Allows to write multi-dimensional equations in Julia using an easy and compact syntax:
@meq nTrees!(r in reg, sp in species, dc in diameterClass[2-end], y in years) = nTrees_(r, sp, dc, y)*(1-mortRate_(r, sp, dc, y-1) - promotionRate_(r, sp, dc, y-1))) + promotionRate_(r, sp, dc-1, y-1)
It is somehow similar to Algebraic modeling language (AML) like GAMS or Julia/JuMP, but outside the domain of optimisation.
Due to the fact that the functions to access the data are dynamically created at run time, and would not be available to you with a normal
import <package>, you have instead to include the file in your program:
Define each group of variables with their associated data source. At the moment MultiDimEquations support only DataFrame in long format, i.e. in the format parameter|dim1|dim2|...|value
df = wsv""" reg prod var value us banana production 10 us banana transfCoef 0.6 us banana trValues 2 us apples production 7 us apples transfCoef 0.7 us apples trValues 5 us juice production NA us juice transfCoef NA us juice trValues NA eu banana production 5 eu banana transfCoef 0.7 eu banana trValues 1 eu apples production 8 eu apples transfCoef 0.8 eu apples trValues 4 eu juice production NA eu juice transfCoef NA eu juice trValues NA """ variables = vcat(unique(dropna(df[:var])),["consumption"]) defVars(variables,df;dfName="df",varNameCol="var", valueCol="value")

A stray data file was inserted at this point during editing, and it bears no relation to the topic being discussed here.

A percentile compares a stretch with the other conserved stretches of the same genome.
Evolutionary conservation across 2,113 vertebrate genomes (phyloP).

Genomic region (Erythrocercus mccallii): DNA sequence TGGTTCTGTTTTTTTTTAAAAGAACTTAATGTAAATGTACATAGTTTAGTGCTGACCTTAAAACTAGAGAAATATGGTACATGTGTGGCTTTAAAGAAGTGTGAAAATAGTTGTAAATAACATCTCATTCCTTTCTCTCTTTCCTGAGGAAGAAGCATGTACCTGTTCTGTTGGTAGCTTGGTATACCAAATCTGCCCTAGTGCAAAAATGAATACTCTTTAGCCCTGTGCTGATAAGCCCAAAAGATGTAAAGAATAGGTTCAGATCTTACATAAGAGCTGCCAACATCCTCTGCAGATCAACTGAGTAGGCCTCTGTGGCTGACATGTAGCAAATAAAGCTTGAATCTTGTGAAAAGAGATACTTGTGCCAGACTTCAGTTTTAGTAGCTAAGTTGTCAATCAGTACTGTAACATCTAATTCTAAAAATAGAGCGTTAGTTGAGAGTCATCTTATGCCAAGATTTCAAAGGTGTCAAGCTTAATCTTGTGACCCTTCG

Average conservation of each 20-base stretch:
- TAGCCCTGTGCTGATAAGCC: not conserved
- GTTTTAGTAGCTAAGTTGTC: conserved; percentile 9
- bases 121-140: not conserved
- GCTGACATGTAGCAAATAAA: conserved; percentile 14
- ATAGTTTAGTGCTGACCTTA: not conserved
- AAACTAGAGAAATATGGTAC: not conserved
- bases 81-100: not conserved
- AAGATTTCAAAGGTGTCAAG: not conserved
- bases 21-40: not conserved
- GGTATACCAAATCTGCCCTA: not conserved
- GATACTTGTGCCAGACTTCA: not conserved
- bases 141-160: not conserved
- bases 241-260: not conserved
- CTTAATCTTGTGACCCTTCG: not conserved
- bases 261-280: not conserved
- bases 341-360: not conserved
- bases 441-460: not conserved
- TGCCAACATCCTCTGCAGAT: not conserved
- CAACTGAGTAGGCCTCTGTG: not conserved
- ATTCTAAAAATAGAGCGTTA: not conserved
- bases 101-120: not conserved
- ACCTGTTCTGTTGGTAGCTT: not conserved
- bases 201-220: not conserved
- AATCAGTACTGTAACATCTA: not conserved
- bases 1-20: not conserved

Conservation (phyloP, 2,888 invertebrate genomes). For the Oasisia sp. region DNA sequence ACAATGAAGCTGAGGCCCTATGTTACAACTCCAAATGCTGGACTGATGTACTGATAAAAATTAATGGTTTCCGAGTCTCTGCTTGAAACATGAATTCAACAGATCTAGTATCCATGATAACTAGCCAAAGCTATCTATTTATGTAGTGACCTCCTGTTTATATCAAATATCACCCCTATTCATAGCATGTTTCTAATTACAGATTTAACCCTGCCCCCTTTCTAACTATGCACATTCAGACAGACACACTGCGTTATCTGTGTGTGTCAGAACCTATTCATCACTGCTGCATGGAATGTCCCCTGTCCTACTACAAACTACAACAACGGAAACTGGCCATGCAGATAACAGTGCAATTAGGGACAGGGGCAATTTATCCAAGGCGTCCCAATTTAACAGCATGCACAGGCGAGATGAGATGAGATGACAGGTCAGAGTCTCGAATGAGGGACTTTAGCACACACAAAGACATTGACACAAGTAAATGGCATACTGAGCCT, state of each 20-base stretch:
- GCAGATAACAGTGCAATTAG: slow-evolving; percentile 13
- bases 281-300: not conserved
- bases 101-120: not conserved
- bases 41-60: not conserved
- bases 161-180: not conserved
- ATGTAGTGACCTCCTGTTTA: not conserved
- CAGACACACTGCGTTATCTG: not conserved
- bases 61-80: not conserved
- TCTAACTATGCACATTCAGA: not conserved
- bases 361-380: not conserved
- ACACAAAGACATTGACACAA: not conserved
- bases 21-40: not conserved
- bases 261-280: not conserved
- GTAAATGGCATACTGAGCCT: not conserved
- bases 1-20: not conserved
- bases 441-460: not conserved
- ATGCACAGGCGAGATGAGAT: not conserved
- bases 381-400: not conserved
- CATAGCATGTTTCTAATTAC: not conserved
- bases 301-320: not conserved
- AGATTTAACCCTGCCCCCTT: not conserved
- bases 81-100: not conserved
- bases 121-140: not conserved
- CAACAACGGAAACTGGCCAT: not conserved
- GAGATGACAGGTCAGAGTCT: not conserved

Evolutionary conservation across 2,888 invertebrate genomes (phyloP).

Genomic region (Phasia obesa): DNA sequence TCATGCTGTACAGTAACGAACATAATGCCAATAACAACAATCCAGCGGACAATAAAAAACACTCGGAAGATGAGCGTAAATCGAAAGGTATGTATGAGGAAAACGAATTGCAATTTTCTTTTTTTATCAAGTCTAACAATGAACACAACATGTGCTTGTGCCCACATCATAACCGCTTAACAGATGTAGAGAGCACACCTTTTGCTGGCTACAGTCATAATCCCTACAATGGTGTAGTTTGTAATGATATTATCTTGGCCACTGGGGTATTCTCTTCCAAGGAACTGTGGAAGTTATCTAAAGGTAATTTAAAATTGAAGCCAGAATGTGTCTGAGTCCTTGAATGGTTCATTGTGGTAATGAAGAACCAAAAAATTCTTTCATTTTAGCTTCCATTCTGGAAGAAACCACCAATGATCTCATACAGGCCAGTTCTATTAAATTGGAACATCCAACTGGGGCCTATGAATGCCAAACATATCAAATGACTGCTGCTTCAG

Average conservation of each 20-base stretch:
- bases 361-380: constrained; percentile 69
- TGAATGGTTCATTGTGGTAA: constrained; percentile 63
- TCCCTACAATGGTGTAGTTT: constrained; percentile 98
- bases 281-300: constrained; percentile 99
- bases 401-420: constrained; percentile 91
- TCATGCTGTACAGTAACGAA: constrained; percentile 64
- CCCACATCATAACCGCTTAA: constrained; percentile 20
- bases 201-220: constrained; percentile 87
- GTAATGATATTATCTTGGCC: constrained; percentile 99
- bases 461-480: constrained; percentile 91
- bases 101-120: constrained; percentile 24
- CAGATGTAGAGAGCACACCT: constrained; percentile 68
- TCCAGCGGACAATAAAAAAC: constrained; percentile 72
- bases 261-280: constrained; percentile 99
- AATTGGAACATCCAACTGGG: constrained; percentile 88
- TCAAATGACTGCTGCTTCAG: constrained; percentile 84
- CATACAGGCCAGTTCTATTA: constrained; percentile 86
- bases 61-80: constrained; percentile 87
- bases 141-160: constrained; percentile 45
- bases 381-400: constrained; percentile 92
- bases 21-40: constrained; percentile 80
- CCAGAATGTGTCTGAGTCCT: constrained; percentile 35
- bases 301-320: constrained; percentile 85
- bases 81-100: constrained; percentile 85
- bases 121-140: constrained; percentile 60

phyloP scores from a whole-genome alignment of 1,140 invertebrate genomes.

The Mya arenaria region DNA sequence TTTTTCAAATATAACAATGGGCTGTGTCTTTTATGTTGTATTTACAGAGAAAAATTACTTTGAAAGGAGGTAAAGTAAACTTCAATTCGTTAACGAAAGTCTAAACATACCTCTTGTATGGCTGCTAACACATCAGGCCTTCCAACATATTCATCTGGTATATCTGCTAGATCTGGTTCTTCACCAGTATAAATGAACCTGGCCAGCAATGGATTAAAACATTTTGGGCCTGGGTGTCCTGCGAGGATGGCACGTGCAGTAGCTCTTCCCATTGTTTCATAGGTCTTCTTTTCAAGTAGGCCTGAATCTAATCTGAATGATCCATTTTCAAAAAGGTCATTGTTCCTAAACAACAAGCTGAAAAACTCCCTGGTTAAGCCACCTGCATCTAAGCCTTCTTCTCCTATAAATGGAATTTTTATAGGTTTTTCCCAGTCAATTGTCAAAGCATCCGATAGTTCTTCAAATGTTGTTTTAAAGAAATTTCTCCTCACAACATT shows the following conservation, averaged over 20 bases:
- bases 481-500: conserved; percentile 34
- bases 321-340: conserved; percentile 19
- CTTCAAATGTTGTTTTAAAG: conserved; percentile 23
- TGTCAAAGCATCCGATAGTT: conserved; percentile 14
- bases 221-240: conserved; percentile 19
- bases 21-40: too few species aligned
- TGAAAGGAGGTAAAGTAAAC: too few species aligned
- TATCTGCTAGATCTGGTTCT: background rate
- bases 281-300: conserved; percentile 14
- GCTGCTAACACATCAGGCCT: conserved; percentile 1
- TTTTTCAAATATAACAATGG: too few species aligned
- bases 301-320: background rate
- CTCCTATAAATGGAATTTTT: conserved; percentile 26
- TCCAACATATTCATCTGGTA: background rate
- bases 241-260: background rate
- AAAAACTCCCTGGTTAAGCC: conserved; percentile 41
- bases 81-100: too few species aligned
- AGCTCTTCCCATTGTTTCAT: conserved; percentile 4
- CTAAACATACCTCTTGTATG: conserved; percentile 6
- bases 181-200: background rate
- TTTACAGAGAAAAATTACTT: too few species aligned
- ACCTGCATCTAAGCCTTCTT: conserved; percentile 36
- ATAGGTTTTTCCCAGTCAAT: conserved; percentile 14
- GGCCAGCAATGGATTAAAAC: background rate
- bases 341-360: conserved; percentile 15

Each time you run
defVars(), access functions are automatically created for each variable in the form of
variable_(dim1,dim2,...) to access the data and
variable!(value,dim1,dim2,..) to store the value.
For more info type
?defVars once you installed and loaded the package.
These are simple Julia Arrays..
products = ["banana","apples","juice"] primPr = products[1:2] secPr = [products] reg = ["us","eu"]
The @meq macro adds a bit of convenience transforming at parse time (so, without adding run-time overheads) your equation from
par1!(d1 in DIM1, d2 in DIM2, dfix3) = par2_(d1,d2)+par3_(d1,d2) to
[par1!(par2_(d1,d2)+par3_(d1,d2), d1,d2,dfix3) for d1 in dim1, d2 in dim2].
# equivalent to [production!(sum(trValues_(r,pp) * transfCoef_(r,pp) for pp in primPr), r, sp) for r in reg, sp in secPr] @meq production!(r in reg, sp in secPr) = sum(trValues_(r,pp) * transfCoef_(r,pp) for pp in primPr) @meq consumption!(r in reg, pp in primPr) = production_(r,pp) - trValues_(r,pp) @meq consumption!(r in reg, sp in secPr) = production_(r, sp)
defVars() with the
@meq macro your data is kept in a single
IndexedTable where one column is used to keep the variable names.
An alternative (and faster) approach is to define your variables as each one being a separate
IndexedTable (the package LAJuliaUtils has some useful functions for such approach).
You can still use @meq to provide some convenience:
par1[d1 in DIM1, d2 in DIM2, dfix3] = par2[d1,d2]+par3[d1,d2] ==>
[par1[d1,d2,dfix3] = par2[d1,d2]+par3[d1,d2] for d1 in dim1, d2 in dim2].
For more info on the @meq macro type
IndexedTablesas backend, this package provides a reasonable fast implementation.
var = ...assignments are supported.
The development of this package was supported by the French National Research Agency through the Laboratory of Excellence ARBRE, a part of the “Investissements d'Avenir” Program (ANR 11 – LABX-0002-01).
almost 2 years ago